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Why should a professional services company outsource IT?
The benefits to the services sector of outsourcing IT in the age of cloud computing
Swimming against the tide
Over a career of more than 50 years James Brian Quinn became an acknowledged authority in the areas of strategic planning, entrepreneurial innovation, and the management of technological change.
In 1992 in the seminal work ‘Intelligent Enterprise’, Professor Quinn set out a new paradigm for product as well as services based businesses. The key parts of this theory were:
- Concentrate on core competencies
- Aim to be the best
- Maximise the potential of human capital
An intrinsic part of this model was the case for outsourcing. The rest, as they say, is history.
Over two decades later, many businesses are still trying to swim against the tide. For some companies, such as a leading consulting business perhaps, it might make sense to maintain a non-core capability such as an internal legal department. However, in the age of cloud computing, for the vast majority of businesses, it simply makes little or no sense to retain extensive IT capability in-house.
In the late 1980s and early 90s computer technology broke out on to the desktop of mainstream office workers to digitally enable productivity. Fast forward to today, and it is almost impossible to imagine a professional services or knowledge business operating without computer-based technology. It is now interwoven throughout the fabric of our businesses and society in general.
In this paper we discuss how SME-sized service sector businesses are able to leverage outsourced cloud technology as a strategic tool to improve efficiency and maximise the value in-house IT delivers to the business.
A numbers game: People and expertise
An in-house IT department in an SME of say 50 - 100 people has many things to contend with.
Typically, IT staffing ratios may be anything from 1:25 to 1:50; and there has always been a need for SME IT personnel to be flexible and highly knowledgeable across the many different aspects of technology; if hardware and software is one area of distinction, server and desktop is another. It’s not just setting up, configuring and making sure routine maintenance such as patching and updating happens.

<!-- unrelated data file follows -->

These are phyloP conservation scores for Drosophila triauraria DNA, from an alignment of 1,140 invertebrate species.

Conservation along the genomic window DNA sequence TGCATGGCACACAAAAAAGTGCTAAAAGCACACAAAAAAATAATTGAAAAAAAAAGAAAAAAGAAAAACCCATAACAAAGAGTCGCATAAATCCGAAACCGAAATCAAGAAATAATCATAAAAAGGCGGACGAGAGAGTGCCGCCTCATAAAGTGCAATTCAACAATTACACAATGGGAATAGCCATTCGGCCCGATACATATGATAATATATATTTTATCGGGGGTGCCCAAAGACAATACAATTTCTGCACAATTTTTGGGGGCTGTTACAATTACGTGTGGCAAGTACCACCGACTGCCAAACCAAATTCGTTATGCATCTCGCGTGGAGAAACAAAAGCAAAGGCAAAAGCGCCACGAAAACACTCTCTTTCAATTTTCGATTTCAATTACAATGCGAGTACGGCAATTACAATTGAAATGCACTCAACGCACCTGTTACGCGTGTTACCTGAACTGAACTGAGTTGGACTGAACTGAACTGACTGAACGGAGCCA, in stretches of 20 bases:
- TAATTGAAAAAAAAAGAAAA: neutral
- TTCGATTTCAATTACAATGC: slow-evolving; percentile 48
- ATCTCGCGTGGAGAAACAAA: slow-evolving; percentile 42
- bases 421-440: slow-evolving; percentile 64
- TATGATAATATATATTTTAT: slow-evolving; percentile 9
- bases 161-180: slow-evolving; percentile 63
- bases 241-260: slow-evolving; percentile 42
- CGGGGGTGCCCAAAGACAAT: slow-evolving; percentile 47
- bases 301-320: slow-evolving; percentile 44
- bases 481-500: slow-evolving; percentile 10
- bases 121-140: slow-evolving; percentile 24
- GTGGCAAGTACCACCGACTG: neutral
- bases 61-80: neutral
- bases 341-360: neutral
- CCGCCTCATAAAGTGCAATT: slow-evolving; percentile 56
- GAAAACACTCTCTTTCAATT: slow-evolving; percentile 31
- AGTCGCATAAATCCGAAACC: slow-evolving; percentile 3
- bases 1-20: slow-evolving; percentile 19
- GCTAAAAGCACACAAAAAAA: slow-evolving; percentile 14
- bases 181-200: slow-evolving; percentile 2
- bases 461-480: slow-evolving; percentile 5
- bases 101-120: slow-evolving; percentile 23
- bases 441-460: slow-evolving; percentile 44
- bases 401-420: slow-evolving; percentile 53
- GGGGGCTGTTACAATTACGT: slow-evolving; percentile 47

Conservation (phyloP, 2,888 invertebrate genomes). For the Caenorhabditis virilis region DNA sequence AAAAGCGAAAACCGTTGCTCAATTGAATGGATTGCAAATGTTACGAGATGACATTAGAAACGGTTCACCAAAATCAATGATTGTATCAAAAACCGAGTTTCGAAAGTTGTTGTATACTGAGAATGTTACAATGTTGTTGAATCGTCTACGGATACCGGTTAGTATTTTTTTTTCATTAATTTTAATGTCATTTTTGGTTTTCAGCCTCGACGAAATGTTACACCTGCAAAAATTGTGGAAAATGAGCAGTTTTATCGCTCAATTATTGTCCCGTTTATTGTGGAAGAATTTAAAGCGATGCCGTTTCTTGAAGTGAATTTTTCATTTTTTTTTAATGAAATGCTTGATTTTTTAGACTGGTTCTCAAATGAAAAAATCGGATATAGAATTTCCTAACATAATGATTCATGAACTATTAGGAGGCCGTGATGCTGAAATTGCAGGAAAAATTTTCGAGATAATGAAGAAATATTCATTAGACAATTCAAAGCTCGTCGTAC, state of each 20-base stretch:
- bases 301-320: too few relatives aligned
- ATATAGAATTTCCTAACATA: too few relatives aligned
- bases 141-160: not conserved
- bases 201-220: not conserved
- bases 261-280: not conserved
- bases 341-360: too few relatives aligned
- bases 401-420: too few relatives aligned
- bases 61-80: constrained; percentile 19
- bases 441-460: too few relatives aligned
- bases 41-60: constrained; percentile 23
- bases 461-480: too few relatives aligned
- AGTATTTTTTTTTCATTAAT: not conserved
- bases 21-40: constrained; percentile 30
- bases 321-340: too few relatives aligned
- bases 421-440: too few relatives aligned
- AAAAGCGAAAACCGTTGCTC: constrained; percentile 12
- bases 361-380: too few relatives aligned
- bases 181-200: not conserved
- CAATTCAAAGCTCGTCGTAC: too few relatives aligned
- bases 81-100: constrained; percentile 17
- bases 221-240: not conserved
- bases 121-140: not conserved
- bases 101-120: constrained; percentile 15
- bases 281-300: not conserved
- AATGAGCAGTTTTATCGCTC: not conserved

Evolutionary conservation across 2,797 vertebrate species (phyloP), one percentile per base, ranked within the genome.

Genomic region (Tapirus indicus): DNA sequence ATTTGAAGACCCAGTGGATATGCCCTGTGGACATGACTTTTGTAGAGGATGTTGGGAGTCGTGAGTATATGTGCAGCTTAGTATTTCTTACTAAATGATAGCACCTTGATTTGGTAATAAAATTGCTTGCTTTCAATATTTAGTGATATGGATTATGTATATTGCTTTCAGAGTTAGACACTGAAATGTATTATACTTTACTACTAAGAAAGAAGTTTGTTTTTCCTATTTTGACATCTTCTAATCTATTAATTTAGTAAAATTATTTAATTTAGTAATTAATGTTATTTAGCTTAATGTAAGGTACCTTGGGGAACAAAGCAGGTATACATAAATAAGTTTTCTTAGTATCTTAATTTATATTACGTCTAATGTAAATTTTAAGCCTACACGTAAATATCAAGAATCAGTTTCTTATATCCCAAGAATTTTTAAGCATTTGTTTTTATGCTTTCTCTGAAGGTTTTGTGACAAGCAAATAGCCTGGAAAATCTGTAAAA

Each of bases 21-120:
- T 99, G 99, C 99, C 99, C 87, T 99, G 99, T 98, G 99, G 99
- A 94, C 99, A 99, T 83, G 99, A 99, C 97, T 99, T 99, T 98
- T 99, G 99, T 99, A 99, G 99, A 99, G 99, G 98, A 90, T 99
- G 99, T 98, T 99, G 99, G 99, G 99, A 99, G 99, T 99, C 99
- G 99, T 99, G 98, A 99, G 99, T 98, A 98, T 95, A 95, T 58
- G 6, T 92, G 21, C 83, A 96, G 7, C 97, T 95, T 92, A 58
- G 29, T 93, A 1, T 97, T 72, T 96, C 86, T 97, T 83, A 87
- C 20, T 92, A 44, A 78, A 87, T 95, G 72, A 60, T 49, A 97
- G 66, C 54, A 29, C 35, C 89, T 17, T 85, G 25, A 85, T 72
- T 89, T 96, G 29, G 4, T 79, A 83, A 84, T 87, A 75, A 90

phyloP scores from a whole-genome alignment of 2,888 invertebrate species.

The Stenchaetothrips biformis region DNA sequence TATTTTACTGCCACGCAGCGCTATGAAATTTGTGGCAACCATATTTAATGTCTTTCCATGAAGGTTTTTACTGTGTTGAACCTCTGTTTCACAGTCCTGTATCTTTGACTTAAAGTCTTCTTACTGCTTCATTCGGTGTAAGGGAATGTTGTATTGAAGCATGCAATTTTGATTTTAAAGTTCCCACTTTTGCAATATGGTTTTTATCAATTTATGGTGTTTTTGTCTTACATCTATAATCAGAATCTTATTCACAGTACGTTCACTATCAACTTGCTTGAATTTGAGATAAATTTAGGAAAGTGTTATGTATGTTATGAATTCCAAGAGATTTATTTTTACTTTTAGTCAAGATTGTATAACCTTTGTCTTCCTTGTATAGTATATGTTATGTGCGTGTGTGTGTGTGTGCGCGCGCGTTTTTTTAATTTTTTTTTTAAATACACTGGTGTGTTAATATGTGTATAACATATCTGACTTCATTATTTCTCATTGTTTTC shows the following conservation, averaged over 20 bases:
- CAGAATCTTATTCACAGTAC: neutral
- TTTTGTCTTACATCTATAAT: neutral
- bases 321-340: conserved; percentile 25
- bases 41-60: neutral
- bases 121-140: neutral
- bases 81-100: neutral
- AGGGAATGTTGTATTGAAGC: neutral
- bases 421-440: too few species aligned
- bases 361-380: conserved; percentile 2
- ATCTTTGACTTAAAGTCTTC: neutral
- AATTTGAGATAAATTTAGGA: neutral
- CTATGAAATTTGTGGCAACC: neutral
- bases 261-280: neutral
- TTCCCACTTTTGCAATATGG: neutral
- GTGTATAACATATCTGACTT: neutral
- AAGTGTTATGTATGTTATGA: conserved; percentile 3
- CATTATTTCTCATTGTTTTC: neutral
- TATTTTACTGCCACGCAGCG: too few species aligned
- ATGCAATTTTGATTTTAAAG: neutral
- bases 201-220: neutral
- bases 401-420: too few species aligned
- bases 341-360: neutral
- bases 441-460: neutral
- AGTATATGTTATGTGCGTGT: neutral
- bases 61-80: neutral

Wait! There’s more! What about planning and the road map for system development? What about end user application support; and making sure the Big Boss has everything required for those inevitable ‘big opportunity’ presentations that pop up every so often… sometimes the list seems endless. And what happens when there’s a holiday or sickness? It’s the fingers-crossed school of management!
In the absence of IT superheroes, the fundamental logic of outsourcing IT was established a long time ago: It is simply impossible for a one or two person IT team to be completely pro-active and on top all the time. Technology goes wrong; things may interact in unexpected ways. Software has bugs; hardware fails. The need for fire-fighting is often immediate and it is an obstacle to a proactive approach that impedes strategic progress.
Winning the numbers game: Outsourcing, people and expertise
Outsourcing to an appropriate service provider enables an SME to access expertise in any area of business technology. It’s simply economy of scale combined with the right skills and expertise and the competency that only comes with problem solving on a continual basis. Issues are resolved more quickly and professional services and knowledge workers are simply more productive.
A numbers game: Cost and value
In the early noughties, the forerunners of today’s cloud applications businesses were known as ASPs or Application Service Providers.
Essentially, the definition of ASP means software is located on a server in a data centre remote from the user who interacts with the application over a network. Typically, this is achieved using a web browser over an internet connection. It may also mean a custom client application connecting with the remote server software. Many will recognise this as a description of today’s familiar practice of using browsers or apps to access computing resources in the cloud.